At the age of 91, Broadway icon Chita Rivera, who originated roles in Chicago and West Side Story, passed away.
Chita Rivera has moved to a new place somewhere.
On January 30, the Broadway icon who created the character of Anita in West Side Story passed away. She was ninety-one.
A statement provided to E! News by Rivera's representative Merle Frimark stated, "It is with great sadness that Lisa Mordente, the daughter of Chita Rivera, announces the death of her beloved mother."
The statement said that Rivera's mother passed away peacefully following a brief illness.
There are currently no known specifics concerning Rivera's passing.
The statement does clarify that the funeral will take place in private and that information on a memorial service will be made available soon.
Together with Mordente's statement, Frimark also released a personal statement, which said, "It is with great personal grief that I announce the passing of the beloved Broadway legend Chita Rivera, my dear friend of over 40 years"
Having performed on stage for more than seven decades, Rivera was one of Broadway's most renowned actors.
She received eleven Tony nominations throughout her tenure, and in 1984 and 1993, respectively, she won two of them for Best Performance by a Leading Actress in a Musical, for The Rink and Kiss of the Spider Woman.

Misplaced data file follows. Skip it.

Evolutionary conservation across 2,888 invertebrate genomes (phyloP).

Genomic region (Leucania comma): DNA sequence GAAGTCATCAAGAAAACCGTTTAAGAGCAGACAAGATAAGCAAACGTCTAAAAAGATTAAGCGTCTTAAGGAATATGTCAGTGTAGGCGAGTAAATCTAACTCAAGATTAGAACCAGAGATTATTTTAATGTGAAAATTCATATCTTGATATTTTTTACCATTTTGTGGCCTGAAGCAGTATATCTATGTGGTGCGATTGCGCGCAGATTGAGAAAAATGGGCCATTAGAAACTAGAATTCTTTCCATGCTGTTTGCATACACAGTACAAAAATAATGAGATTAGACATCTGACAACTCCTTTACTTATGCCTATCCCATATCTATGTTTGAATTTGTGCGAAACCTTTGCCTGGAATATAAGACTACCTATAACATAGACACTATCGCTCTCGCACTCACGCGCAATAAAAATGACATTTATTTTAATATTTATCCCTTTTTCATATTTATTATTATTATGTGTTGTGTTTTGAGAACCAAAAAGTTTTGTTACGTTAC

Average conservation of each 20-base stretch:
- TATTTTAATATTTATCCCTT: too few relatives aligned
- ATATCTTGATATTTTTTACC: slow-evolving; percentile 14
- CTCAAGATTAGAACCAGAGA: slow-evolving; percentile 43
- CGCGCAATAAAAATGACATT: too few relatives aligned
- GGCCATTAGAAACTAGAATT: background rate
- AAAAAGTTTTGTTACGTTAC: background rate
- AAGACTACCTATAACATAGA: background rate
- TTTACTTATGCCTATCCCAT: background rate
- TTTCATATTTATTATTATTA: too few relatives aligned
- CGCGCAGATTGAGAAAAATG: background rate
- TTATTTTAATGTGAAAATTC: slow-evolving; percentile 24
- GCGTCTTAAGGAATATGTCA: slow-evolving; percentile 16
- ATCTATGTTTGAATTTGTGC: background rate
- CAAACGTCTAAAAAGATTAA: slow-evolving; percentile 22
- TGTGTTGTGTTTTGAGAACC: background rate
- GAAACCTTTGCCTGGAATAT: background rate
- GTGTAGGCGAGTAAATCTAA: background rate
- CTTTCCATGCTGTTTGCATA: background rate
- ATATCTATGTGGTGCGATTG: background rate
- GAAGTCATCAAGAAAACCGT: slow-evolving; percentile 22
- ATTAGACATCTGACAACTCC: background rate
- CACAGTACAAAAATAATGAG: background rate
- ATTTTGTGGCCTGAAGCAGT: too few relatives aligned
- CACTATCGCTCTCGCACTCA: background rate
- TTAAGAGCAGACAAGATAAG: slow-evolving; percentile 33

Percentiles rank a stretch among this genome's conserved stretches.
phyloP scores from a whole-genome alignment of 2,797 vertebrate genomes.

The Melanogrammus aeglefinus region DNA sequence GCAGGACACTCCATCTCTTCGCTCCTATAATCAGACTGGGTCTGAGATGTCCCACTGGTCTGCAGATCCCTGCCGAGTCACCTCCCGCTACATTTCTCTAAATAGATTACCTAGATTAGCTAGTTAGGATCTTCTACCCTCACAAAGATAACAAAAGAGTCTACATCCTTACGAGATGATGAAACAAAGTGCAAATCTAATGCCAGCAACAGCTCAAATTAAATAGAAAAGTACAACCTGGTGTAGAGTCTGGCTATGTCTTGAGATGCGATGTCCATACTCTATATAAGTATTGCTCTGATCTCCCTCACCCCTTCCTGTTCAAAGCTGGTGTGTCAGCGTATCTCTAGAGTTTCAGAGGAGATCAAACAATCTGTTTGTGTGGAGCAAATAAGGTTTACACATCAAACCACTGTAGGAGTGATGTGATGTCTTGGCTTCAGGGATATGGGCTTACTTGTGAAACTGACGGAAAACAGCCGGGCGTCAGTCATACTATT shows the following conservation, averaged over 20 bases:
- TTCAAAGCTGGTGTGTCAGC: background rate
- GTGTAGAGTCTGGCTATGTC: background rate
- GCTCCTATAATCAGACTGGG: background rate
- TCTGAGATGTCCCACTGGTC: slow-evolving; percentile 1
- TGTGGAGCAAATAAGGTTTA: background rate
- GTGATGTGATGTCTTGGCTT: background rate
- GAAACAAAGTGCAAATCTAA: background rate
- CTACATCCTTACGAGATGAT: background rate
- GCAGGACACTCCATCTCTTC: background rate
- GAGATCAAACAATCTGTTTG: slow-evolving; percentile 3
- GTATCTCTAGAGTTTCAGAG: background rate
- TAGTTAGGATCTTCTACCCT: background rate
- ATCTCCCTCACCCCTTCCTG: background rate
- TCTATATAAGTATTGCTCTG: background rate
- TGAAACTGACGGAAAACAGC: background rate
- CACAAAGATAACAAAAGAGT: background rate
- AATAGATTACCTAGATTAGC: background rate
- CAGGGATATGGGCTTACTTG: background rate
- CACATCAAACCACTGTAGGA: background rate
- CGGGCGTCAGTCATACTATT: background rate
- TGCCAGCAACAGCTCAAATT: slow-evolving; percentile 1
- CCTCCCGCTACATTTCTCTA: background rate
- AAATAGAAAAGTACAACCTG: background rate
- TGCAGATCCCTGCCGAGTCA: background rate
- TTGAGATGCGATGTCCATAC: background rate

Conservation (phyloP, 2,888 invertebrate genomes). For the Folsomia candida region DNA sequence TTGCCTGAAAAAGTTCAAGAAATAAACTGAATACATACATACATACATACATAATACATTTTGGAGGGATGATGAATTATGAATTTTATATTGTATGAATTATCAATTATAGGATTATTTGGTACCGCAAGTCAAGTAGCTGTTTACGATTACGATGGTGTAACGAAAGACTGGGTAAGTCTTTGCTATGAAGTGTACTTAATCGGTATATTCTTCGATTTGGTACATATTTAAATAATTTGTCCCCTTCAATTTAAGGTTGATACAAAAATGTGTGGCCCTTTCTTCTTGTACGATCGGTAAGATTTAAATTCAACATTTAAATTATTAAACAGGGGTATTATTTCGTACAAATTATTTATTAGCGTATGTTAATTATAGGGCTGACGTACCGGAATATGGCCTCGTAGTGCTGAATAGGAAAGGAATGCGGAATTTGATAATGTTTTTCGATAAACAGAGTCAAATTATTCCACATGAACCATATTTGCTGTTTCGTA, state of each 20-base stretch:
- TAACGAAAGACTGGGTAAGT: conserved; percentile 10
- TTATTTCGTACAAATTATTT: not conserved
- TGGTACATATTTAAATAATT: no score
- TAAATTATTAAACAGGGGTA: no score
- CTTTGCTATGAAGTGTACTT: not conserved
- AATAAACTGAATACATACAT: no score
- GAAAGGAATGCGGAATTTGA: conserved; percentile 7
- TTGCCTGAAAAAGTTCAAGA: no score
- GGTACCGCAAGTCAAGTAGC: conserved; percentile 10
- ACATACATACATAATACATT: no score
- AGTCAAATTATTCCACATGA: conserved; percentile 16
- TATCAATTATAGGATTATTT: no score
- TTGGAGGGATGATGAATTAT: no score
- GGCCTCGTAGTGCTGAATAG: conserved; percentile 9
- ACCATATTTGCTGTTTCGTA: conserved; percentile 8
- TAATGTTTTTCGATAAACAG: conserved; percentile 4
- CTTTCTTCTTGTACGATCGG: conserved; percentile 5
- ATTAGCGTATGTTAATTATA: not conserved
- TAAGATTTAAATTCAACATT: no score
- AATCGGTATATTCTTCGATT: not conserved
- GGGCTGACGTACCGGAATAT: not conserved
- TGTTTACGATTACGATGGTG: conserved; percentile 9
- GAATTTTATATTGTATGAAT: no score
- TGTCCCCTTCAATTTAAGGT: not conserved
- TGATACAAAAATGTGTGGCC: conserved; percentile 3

The multihyphenate additionally won the Kennedy Centre Honours in 2002, was given the Presidential Medal of Freedom by then-President Barack Obama in 2009, and was honoured with a Lifetime Achievement Award at the 2018 Tony Awards.
Apart from originating the character of Anita in West Side Story, Rivera also played the lead in Kiss of the Spider Woman and played Velma Kelly in Chicago.
Rivera covered a crucial topic last year: sustaining a career this prosperous and wide-ranging, particularly in a field like theatre where performers are held to high standards night after night.
In an interview for the July–August 2023 issue of the Harvard Business Review, she stated, "You have to like and care about what you're doing."
It's not the play's fault if you find yourselves boring. You are to blame.
"Everyone in the audience may be cheering when I'm on stage, but if one person is sitting on their hands, that's who will catch my eye, and I'll feel I have to win them over," she went on. Your life is the performance at that very time. That's your breath. It's crucial.
Along with her daughter, Rivera is survived by her siblings Julio, Armando, and Lola del Rivero, as well as a large number of nieces, nephews, and friends. Her sister Carmen passed away before her.